I’ve had a lot of people ask whether the memory improvements that I’ve been doing recently will make it in to Firefox 3 or if they’ll only appear in a more future release.
The basic answer: many of these fixes will be included in Firefox 3, but not all of them.
The more complicated answer is that we’re still analyzing the problem and working on solutions. At this point, we’re still digging through the data and finding hotspots. We’ve already identified quite a few places where we will be able to make improvements — some big and some small — and we’re evaluating each for overall invasiveness and impact so we can make the best decisions possible about how and where to implement these fixes.
As we’re already in the beta phase for Firefox 3 we have to be very careful not to add too much risk to the process, so we’re prioritizing memory improvements to get the biggest improvements for the least additional risk. This isn’t to say that we won’t work on fixes with higher potential risk, but we do have to be very careful. What this means is that we won’t be able to address every single issue, but should be able to knock out the big ones in time for Firefox 3.
Eliminating memory fragmentation entirely is almost impossible. We’ve got some amazing tools built now to debug the issues and test our progress. We’ve got several big issues on our radar that we believe will give us big wins. The current plan of attack is to reduce numbers of allocations, group allocations of similar lifetimes together in to pools, move areas with similar size allocations in to their own areas in memory, and to look at general malloc replacement solutions. We’re looking at all of these things in parallel and have some data on each but not enough to report anything useful yet. I hope to have some good data on each of these areas by early next week. We’ve built some pretty amazing tools for testing our progress and will be able to show visually how we’re improving.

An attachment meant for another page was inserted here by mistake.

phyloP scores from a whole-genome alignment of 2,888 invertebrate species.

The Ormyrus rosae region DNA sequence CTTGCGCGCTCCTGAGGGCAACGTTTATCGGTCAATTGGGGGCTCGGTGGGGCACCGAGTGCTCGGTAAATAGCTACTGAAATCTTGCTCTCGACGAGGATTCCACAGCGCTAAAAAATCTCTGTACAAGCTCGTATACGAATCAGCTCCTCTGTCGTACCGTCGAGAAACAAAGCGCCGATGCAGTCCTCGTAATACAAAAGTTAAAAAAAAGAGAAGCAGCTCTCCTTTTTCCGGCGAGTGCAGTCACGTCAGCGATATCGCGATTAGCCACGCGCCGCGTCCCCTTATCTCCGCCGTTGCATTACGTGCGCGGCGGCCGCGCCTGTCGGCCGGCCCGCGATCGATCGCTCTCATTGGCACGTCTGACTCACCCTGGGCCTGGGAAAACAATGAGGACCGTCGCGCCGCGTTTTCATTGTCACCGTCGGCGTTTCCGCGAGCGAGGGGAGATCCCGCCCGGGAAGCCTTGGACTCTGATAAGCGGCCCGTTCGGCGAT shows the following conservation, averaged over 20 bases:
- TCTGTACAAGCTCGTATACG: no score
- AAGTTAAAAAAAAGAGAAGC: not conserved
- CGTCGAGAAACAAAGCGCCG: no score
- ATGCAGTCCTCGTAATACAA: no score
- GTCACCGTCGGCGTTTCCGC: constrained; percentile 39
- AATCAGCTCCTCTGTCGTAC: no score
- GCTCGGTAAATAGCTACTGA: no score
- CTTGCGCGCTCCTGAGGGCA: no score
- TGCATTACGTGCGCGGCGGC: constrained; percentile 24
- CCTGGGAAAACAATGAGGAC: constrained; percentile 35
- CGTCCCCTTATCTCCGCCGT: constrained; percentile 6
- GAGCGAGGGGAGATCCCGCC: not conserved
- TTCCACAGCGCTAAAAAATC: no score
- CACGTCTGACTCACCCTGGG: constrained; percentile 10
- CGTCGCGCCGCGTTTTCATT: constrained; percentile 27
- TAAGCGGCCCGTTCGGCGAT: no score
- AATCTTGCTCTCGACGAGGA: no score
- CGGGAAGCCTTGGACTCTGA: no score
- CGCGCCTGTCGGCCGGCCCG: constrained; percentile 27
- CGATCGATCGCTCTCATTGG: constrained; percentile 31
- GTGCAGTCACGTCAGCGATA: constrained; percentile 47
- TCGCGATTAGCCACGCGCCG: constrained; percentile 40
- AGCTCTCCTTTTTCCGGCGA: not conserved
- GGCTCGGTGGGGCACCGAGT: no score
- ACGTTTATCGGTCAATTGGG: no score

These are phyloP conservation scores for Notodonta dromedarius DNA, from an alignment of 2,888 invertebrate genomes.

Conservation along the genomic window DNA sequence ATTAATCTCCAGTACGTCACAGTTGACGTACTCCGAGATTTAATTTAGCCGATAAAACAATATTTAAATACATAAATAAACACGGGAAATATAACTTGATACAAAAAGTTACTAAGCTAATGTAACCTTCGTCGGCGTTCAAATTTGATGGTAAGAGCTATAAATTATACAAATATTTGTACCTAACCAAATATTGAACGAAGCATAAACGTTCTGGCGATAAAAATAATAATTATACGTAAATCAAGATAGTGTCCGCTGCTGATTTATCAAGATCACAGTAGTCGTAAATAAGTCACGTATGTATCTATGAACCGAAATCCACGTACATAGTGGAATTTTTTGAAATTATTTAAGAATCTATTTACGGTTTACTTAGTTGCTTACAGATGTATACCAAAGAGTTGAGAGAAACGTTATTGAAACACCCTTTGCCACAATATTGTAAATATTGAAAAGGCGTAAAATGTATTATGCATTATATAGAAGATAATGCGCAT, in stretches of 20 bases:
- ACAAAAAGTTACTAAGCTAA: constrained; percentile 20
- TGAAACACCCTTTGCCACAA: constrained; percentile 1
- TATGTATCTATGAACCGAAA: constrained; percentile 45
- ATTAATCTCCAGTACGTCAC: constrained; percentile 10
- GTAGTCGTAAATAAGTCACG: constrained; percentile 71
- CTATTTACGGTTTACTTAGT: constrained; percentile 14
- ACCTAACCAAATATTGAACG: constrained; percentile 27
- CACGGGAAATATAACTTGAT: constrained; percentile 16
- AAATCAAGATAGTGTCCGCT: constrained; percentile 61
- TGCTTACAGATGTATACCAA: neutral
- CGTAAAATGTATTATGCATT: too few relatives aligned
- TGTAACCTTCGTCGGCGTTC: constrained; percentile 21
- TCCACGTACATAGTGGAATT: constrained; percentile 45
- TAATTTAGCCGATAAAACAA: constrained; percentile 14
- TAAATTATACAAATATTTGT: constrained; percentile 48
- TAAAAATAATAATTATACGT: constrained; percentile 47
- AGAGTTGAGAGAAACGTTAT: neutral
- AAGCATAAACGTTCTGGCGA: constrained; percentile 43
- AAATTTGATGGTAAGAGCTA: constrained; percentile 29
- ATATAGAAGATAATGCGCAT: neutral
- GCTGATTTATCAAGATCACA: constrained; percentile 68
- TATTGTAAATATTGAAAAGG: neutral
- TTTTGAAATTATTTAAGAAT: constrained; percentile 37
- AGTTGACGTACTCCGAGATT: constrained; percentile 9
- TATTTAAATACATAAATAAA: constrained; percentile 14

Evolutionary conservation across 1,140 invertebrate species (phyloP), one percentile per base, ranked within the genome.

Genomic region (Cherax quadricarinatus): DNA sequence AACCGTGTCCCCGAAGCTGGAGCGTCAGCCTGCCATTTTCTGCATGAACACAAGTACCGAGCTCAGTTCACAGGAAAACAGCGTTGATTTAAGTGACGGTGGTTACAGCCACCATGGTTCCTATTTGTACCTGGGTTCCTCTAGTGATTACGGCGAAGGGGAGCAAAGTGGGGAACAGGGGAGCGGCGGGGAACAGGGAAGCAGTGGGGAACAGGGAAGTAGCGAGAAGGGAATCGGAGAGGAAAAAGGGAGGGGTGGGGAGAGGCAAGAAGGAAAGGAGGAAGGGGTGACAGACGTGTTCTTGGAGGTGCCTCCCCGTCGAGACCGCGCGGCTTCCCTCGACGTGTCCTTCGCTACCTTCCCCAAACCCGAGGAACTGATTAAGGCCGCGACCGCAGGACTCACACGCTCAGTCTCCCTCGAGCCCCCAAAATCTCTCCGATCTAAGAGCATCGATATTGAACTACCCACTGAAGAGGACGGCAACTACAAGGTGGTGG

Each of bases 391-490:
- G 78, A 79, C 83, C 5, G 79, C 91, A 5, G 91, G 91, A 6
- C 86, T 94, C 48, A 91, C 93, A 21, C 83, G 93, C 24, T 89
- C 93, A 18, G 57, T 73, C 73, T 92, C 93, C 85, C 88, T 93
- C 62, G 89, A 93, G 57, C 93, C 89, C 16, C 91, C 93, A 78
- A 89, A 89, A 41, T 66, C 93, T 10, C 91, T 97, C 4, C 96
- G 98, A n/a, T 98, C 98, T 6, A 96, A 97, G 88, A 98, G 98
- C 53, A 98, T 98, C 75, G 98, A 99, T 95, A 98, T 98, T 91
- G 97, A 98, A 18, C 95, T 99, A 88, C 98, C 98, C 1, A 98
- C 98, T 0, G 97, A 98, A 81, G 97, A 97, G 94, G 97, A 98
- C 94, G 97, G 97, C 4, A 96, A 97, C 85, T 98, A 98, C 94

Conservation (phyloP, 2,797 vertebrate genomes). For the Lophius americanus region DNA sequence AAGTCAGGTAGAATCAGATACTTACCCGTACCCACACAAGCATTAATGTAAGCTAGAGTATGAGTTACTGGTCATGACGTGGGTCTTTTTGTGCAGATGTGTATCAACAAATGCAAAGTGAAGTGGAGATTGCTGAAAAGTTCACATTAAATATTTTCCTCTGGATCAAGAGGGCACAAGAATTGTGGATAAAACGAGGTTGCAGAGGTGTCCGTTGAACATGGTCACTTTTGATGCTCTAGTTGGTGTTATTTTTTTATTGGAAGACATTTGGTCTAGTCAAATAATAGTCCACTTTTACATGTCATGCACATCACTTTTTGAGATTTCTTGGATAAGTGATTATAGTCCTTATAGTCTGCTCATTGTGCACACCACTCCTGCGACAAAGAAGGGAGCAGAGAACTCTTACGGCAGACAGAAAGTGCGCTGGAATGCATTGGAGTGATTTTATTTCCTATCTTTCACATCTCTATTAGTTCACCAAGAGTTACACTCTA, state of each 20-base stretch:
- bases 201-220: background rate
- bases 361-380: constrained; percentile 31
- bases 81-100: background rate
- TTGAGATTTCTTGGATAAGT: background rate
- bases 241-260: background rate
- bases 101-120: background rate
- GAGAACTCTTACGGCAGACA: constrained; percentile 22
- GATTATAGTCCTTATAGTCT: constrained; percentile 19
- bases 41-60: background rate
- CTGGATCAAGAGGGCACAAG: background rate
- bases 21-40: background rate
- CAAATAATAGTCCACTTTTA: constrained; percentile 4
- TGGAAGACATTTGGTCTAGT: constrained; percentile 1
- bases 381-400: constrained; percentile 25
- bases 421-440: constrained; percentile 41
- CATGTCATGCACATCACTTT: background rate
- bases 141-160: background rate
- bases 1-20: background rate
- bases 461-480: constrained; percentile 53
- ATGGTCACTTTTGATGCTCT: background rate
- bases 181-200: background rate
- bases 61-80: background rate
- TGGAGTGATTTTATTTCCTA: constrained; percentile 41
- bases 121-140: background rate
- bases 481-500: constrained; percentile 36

With as many of these fixes going in to Firefox 3 as possible, Firefox 3 should provide significant improvement in long term memory use over previous versions.